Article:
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Wavelets are emitted from every point on a wave towards all directions is what I read on a book but on another book I read Wavelets are emitted towards the same direction of the wave. And They create a secondary wave front in front of the wave. First of all a wave front is a line and if the wave fronts are emitted to all directions a line cant connect all dots on a sphere so why do we just choose a line that is tangent to the wavelets emitted forwards, that is to the direction of the wave, There would be an infinite amount of such lines. Secondly if the wavelets go towards all directions they must move back too, so a wavelet moving back should be able to cancel a wavelet moving forwards from the previous wave front.

On the same book it also said that the wavelets are a geometric construction that Huygen used to explain the behavior of waves. Does this mean they don't really happen? Plus Its very easy to draw a circle on a paper and explain these behaviors but in 3D if every object emits waves with specific wavelengths (colors) towards all directions Then how come we see distinct objects?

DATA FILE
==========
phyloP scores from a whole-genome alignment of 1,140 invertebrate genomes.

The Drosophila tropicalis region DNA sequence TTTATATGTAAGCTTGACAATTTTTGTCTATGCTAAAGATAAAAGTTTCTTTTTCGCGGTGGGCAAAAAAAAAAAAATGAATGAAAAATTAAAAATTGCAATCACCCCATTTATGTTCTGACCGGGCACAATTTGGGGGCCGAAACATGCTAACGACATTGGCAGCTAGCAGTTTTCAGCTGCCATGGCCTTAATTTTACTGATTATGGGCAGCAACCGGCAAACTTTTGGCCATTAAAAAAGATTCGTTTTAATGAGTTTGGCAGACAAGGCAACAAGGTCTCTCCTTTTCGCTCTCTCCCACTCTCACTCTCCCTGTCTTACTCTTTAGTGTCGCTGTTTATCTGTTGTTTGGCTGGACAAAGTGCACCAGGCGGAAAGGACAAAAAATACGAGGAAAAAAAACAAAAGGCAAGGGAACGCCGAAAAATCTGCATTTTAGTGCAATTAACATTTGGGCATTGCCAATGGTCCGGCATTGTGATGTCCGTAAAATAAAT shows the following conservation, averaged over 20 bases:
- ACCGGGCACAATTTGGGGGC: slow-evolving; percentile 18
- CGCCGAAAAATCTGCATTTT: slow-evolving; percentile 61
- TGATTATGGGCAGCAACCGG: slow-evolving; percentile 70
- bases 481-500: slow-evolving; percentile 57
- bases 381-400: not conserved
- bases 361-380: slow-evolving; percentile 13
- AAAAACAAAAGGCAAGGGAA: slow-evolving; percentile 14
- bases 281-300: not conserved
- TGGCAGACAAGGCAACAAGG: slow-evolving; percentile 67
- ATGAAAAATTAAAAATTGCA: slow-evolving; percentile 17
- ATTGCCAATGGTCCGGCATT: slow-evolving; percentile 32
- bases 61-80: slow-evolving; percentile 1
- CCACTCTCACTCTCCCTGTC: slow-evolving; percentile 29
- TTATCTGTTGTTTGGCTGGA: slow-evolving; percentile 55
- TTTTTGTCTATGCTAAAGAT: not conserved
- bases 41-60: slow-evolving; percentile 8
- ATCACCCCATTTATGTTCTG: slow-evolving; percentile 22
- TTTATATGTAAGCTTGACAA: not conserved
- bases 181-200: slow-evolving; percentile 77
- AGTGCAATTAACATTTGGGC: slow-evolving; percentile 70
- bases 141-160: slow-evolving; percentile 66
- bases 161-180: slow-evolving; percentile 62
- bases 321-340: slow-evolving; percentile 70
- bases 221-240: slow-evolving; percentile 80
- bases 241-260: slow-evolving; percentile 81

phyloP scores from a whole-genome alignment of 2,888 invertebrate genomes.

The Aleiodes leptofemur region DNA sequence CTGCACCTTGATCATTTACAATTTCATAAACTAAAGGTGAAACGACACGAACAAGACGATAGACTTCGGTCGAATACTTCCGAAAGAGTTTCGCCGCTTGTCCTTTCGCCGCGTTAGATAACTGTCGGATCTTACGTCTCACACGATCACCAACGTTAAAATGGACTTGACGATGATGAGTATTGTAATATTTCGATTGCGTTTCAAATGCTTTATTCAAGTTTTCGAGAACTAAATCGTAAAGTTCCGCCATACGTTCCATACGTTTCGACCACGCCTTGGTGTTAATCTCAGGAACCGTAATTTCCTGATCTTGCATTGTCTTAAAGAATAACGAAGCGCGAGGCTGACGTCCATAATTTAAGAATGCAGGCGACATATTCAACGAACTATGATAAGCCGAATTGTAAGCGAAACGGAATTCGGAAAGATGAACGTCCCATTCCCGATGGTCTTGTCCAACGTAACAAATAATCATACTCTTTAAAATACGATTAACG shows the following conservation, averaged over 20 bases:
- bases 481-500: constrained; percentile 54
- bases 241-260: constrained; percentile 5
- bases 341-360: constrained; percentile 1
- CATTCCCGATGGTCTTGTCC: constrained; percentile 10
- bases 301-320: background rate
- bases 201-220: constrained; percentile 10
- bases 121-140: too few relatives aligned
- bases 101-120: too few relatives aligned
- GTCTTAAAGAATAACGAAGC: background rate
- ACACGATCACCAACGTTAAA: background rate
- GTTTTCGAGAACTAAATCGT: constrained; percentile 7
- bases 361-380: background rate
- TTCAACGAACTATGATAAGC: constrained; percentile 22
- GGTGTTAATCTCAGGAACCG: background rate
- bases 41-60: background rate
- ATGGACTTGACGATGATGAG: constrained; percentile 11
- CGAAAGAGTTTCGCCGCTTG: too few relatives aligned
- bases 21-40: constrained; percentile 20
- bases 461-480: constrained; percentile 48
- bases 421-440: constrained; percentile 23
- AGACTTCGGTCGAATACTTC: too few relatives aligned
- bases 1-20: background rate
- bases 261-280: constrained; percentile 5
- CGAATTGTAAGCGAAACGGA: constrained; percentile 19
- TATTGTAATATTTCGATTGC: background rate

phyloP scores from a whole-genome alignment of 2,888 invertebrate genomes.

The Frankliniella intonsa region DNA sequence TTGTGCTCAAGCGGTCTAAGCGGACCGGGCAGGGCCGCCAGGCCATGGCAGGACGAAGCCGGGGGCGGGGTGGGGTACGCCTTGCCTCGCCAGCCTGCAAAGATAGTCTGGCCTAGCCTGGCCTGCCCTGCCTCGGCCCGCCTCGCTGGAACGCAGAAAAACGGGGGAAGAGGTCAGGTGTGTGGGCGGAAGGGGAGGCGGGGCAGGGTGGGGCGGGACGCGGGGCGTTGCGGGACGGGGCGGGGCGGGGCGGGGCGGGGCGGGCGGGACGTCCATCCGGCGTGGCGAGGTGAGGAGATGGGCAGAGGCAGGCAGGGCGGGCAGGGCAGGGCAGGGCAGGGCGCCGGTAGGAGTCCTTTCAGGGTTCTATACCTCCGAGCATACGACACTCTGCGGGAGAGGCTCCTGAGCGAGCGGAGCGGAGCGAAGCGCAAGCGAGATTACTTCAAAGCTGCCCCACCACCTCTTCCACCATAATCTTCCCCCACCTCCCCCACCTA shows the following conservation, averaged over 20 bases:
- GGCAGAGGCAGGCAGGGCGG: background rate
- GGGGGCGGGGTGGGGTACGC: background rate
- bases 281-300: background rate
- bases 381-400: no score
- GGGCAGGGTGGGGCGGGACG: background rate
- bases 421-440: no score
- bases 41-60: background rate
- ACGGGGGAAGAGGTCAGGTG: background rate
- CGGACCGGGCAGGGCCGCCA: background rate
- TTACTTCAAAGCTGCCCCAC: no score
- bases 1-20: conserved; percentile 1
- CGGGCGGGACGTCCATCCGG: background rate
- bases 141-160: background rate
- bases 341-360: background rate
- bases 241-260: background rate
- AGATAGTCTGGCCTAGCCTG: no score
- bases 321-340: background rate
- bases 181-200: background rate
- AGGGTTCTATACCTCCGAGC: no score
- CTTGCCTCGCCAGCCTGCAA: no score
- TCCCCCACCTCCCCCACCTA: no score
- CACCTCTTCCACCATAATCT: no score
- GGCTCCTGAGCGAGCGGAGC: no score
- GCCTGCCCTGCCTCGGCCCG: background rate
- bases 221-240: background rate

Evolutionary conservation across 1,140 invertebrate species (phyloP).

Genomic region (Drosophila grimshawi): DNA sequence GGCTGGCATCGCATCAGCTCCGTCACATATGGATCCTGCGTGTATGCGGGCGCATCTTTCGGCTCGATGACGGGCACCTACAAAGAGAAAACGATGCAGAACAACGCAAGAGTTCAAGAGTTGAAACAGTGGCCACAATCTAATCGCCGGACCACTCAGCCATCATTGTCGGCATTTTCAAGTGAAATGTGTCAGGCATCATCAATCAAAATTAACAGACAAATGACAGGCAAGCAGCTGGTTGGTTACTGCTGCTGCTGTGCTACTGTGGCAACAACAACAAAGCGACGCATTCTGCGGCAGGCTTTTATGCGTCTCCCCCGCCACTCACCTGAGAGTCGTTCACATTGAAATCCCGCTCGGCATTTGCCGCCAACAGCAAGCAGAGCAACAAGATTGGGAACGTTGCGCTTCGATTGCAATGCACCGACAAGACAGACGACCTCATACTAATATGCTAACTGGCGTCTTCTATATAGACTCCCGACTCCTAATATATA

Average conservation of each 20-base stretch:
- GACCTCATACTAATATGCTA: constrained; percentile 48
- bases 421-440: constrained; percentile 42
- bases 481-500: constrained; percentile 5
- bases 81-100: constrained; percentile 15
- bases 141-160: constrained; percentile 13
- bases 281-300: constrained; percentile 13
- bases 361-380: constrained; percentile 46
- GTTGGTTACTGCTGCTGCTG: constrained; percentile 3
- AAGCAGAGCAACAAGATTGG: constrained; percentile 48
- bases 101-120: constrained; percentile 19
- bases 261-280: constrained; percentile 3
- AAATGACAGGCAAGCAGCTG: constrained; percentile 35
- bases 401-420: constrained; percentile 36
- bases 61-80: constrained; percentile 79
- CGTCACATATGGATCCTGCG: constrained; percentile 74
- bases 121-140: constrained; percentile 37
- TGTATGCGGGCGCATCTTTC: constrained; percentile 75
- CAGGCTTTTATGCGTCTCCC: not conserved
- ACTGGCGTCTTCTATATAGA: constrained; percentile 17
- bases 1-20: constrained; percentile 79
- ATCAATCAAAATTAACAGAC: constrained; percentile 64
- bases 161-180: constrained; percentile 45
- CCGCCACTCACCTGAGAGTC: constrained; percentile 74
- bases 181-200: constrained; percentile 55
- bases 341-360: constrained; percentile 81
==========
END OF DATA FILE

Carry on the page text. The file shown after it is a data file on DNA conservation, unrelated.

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  • $\begingroup$ This link may help , wavelets are not used now for modeling light, although they were useful to start with hyperphysics.phy-astr.gsu.edu/hbase/phyopt/huygen.html $\endgroup$ – anna v Jan 12 at 14:14
  • $\begingroup$ You have numerous implied questions here. You should narrow it down to one or two questions per post, and maybe have multiple posted questions. Also make sure these questions have not already been asked--see 'related'. $\endgroup$ – user45664 Jan 12 at 16:44
  • $\begingroup$ Are you asking about wavelet transforms or something else? If the former, then they are just a signal decomposition basis choice similar to using sine waves when applying an FFT except that there is some information of locality provided with wavelets. $\endgroup$ – honeste_vivere Jan 12 at 21:23

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